The Epson WorkForce Pro WF-4630 is a versatile all-in-one inkjet printer that delivers excellent value for money and produces economical color and black-and-white prints.
In fact, Epson says its PrecisionCore inkjet technology produces superior prints at less cost than a comparable laser-based rivals.
Priced at $200 (£130, AU$253), the WF-4630 swims in the same pool an business-centric multifunction inkjet printers like the Canon Maxify MB5320 ($399, £260, AU$505) and the HP OfficeJet Pro X551dw ($300, £200, AU$380).
Its quality means it also competes with smaller multifunction color laser printers, like HP’s Color LaserJet Pro MFP M277dw ($429, £280, AU$544) and Samsung’s Multifunction Printer Xpress C1860FW ($224, £145, AU$285).
Note: the WorkForce Pro WF-4630 is currently no longer available directly from Epson, however a number of third-party retailers still offer it online – full details below.
Weighing 31.3 pounds (14.20kg) and measuring 18.1 inches across by 25.8 inches deep and 15.1 inches tall (46.0 x 65.5 x 38.4cm), the Epson WorkForce Pro WF-4630 isn’t huge, but it’s large enough that you’d want to place it on a dedicated printer stand or table for use in a shared workgroup. As a personal printer, however, the large, boxy and utilitarian design takes up precious desk real estate, and its presence could feel overwhelming on smaller desks.
Like many Epson printers, the WF-4630 has an understated design that works well in business environments, with a matte black plastic body and glossy black trims. Most of your interaction with the WF-5630 will be handled through the 3.5-inch touchscreen panel. Thankfully, the touchscreen is easy to use with intuitive menus.
The user control panel at the top also houses hardware buttons for the fax dial pad as well as quick copy buttons for color or black-and-white copies.
Compared to the touchscreen-driven interface of the competing HP OfficeJet Pro X series, the presence of physical buttons on the Epson makes the WorkForce Pro WF-4630 instantly feel like an office tool.
The WF-4630 doesn’t have an SD card slot, but a USB port is conveniently located on the front for direct USB printing or saving scanned files to a flash drive. Additionally, the printer supports printing and scanning using Wi-Fi from a PC, Mac or smartphone running Android or iOS.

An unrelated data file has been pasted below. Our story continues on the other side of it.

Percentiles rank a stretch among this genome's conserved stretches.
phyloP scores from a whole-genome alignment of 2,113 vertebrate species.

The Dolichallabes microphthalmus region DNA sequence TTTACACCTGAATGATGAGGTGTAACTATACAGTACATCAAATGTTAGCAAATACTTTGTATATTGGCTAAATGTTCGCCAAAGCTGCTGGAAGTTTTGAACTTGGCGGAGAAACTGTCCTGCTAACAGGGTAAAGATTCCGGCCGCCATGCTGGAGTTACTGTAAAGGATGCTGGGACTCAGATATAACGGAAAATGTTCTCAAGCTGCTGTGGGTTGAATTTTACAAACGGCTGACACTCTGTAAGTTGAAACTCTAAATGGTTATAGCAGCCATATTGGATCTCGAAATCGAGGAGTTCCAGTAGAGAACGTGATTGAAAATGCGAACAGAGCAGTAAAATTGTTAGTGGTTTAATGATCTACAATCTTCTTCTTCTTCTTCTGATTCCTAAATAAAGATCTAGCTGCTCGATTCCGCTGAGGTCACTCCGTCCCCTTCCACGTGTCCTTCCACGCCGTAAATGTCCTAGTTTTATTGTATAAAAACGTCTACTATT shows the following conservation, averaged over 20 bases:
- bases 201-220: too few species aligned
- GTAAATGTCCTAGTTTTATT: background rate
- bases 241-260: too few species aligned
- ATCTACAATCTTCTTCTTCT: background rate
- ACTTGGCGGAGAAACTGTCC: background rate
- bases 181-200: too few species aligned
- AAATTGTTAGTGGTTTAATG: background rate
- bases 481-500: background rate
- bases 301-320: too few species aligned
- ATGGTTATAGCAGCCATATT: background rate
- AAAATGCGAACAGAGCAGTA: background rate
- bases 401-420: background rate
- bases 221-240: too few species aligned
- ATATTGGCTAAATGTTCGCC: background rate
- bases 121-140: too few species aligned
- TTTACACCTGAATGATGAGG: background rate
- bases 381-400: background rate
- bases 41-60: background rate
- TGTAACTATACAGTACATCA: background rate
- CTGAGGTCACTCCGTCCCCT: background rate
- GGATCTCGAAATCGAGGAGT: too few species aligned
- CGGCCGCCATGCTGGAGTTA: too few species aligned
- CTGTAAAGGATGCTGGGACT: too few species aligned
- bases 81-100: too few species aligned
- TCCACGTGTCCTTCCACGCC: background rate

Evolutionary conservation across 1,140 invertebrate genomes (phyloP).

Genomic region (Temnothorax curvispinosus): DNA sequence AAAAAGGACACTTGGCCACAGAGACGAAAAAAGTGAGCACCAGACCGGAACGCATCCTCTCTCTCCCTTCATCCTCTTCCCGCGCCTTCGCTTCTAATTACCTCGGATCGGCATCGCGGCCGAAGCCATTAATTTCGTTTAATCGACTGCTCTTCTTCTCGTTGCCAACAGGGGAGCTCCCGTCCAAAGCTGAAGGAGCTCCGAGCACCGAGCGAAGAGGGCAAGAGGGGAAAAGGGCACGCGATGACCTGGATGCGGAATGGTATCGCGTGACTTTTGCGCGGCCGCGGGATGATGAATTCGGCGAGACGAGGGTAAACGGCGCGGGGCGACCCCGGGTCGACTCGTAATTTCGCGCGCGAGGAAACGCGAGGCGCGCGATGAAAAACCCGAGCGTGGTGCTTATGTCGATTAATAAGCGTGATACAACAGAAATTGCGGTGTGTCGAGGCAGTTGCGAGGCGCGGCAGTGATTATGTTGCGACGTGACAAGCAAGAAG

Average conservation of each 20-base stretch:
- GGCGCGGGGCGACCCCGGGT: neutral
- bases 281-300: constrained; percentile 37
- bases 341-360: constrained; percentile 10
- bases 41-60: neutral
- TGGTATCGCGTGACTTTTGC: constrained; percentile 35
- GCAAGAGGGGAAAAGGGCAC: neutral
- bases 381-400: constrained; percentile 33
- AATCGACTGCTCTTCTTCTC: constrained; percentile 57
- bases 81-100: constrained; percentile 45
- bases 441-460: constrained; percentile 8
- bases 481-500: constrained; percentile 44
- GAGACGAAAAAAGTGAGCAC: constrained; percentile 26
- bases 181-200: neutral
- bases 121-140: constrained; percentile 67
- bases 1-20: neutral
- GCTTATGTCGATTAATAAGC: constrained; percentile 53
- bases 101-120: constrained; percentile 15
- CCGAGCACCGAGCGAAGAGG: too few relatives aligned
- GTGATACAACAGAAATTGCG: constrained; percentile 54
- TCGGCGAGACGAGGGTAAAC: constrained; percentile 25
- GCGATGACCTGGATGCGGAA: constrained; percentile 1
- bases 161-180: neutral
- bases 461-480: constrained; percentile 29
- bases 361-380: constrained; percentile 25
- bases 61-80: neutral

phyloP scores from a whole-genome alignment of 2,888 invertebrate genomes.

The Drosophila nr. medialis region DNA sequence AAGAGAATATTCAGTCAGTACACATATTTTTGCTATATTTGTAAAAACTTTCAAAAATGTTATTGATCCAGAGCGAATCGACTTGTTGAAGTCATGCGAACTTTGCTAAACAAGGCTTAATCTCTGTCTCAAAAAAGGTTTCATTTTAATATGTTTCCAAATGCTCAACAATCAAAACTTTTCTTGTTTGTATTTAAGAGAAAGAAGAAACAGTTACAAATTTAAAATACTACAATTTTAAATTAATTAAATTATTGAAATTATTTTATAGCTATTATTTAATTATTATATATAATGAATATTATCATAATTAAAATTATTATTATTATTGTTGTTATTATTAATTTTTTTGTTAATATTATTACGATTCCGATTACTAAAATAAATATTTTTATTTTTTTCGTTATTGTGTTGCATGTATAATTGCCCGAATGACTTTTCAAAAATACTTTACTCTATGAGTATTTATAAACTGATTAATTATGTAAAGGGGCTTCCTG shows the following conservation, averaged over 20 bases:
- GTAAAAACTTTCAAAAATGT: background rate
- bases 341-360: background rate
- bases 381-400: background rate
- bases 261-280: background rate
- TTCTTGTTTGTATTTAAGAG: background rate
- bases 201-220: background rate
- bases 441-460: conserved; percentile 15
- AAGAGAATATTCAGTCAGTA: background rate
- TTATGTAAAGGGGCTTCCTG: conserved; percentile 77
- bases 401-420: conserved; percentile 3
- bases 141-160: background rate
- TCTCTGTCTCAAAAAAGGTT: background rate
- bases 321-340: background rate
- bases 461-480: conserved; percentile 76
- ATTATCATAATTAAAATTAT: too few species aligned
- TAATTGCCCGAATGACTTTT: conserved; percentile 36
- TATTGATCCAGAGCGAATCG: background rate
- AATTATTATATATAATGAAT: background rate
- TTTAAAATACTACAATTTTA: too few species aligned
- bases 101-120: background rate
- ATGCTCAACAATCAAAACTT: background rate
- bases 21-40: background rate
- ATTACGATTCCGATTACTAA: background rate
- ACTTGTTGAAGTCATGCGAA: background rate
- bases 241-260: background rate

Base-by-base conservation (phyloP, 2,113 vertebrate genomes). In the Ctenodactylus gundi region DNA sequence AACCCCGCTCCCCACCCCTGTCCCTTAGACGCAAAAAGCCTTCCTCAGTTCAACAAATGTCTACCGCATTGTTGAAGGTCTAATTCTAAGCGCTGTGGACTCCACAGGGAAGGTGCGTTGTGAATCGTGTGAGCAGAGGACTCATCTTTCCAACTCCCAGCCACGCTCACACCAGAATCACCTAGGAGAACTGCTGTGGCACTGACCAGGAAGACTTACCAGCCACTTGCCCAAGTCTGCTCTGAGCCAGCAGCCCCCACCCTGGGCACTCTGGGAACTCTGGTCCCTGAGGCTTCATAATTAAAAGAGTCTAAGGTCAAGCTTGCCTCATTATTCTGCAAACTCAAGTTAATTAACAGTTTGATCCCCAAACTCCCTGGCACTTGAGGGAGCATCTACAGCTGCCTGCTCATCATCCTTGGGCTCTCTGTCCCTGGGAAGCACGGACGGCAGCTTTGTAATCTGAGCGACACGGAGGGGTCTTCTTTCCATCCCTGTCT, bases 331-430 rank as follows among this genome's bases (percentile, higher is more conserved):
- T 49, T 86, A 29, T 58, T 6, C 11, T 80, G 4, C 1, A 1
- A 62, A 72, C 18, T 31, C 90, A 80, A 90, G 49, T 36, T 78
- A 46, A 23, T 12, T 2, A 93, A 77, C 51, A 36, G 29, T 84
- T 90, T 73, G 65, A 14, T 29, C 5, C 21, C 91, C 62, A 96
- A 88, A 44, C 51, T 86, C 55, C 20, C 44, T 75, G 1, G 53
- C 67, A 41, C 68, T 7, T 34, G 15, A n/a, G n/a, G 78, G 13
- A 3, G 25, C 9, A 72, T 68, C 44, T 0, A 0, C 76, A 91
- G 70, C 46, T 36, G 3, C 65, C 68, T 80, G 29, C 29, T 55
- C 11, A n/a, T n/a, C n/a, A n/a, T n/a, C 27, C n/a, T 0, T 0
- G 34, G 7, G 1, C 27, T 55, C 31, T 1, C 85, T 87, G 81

At the top of the printer is a 35-sheet automatic document feeder, which can be used for duplex scanning and copying, saving you time since you don’t have to manually scan each side of a document. This feature can be used for printing, copying and faxing two-sided, multi-page originals. Alternatively, lifting up the automatic document feeder reveals a flatbed scanner for more manual control.
The WF-4630 has a single 250-sheet document tray on the bottom, and a rear, top-feed on the back accommodates 80 sheets. If you max out both trays, the printer has a maximum capacity of 330 sheets.
In my setup, I have letter-sized paper in the document tray, and I used the rear feed for special one-off print jobs – like for envelopes, labels or for special photo jobs that require more expensive photo paper.
Users who need two document trays should look at the WF-4640, a printer that’s based on the WF-4630 but comes with two document trays and a rear feeder for a maximum paper capacity of 580 sheets.
The WF-4630 document tray can handle various paper sizes, up to a maximum of 8.5 x 14-inch sheets. Using the rear feed, the printer can handle 8.5 x 47.2-inch paper prints.
Similar to rival HP’s PageWide print technology, Epson’s PrecisionCore increases print speed and quality by increasing the density of the print nozzles. The PrecisionCore print chip on the WF-4630 contains about 800 nozzles per chip, which is roughly 600 nozzles per inch.
PrecisionCore also decreases the size of each ink dot that’s printed, and Epson also widens the printhead. Epson claims that this allows the print head to deliver better control of ink flow, more density of ink dots for better print quality and faster print times.